Absent unfitness, when does a parent lose the right to custody of a child? Conventional wisdom informs us that custody may be lost in such a situation when it will further the best interests of the child. When does the court cease to make a best interest inquiry: at majority, upon emancipation, or at another time? The answer is difficult and close.
The object of the court's attention is Brian Johnson, age 18 (date of birth October 22, 1972), a high school senior, who is now living with his 22 year old sister in a rented apartment in Ramsey that is being paid for by his father. Brian moved out of his mother's (Carol Quinn's) home on December 1, 1990 and into this apartment after giving her five days' notice.
Mrs. Quinn seeks an order compelling her former husband to revoke his permission allowing Brian to live without a parent, compelling Mr. Johnson to continue to pay her child support, and requiring Mr. Johnson to cease paying support to Brian directly.
Mr. Johnson seeks an order relieving him of the obligation to pay Mrs. Quinn child support on behalf of Brian.
This post-judgment proceeding emanates from a 1983 judgment of divorce. In an uncontested matter, the parties entered into an oral property settlement agreement that was incorporated into the ultimate judgment. In that agreement, the parties determined that residential custody of the then-unemancipated children would be with Mrs. Quinn. However, they agreed to
". . . joint custody in the sense of consulting with one another about major decisions on health, education, and welfare."
Unquestionably, if the agreement still controls, to the extent that he precipitated Brian's move, Mr. Johnson breached at least the spirit of the agreement, since he made no attempt to consult with Mrs. Quinn before the modification of custody was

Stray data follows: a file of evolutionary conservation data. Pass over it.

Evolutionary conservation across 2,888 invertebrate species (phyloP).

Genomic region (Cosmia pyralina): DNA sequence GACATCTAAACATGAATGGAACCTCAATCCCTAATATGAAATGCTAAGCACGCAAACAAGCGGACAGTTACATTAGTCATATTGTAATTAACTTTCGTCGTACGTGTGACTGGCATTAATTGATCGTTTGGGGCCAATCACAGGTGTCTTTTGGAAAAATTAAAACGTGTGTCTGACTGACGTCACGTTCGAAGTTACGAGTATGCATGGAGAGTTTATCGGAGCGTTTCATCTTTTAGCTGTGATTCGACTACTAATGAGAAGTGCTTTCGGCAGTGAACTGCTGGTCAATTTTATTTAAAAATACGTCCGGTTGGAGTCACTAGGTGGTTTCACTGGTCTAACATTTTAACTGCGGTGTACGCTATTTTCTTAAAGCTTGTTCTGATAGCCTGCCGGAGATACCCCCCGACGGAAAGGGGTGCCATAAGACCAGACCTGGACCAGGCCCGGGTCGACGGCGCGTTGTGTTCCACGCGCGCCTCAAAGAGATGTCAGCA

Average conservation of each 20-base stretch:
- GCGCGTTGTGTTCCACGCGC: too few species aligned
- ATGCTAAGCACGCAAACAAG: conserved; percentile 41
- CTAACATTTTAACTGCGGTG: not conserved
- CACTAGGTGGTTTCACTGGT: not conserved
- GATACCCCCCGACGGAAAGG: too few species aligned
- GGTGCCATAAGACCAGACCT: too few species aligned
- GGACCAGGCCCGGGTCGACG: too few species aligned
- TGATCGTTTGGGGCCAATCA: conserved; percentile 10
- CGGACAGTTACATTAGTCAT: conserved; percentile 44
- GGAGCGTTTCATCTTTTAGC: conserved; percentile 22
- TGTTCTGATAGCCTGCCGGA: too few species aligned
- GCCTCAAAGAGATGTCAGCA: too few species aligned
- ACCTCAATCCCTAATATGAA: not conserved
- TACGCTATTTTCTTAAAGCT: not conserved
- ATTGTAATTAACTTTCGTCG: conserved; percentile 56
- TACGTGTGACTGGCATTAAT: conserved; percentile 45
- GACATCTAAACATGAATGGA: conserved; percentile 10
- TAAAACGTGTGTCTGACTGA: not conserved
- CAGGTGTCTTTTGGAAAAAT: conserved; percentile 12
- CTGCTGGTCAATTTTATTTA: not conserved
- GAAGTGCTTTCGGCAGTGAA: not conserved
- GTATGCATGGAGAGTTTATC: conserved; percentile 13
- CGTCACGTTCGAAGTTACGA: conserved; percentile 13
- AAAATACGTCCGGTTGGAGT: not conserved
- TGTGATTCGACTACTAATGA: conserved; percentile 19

effectuated. Naturally, this begs the question of the efficacy of the agreement in light of Mr. Johnson's position that Brian's majority obviates the custody provisions of the agreement.
The parties' agreement provided for unallocated support of $45,000.00 per year, with its transformation into child support of at least $150.00 per week per child if the wife were no longer entitled to receive alimony*fn1 The parties agreed that they would be responsible to pay for the college educations of their children " in accordance with their then respective financial ability." (As part of the instant proceedings, Mr. Johnson has agreed that he shall be responsible for 100% of the college education expenses of Brian.) Ironically, they also agreed, " [t]he parties in all respects have been able to work out matters relating to their children and economic matters."
The current dispute is not the parties' first brush with post-judgment applications in the Family Part. There is already a plenary hearing scheduled to address, among other things, a claim for arrears by Mrs. Quinn. The plenary hearing was also intended to address the parties' respective responsibilities to pay for Brian's college education. The concession by Mr. Johnson ...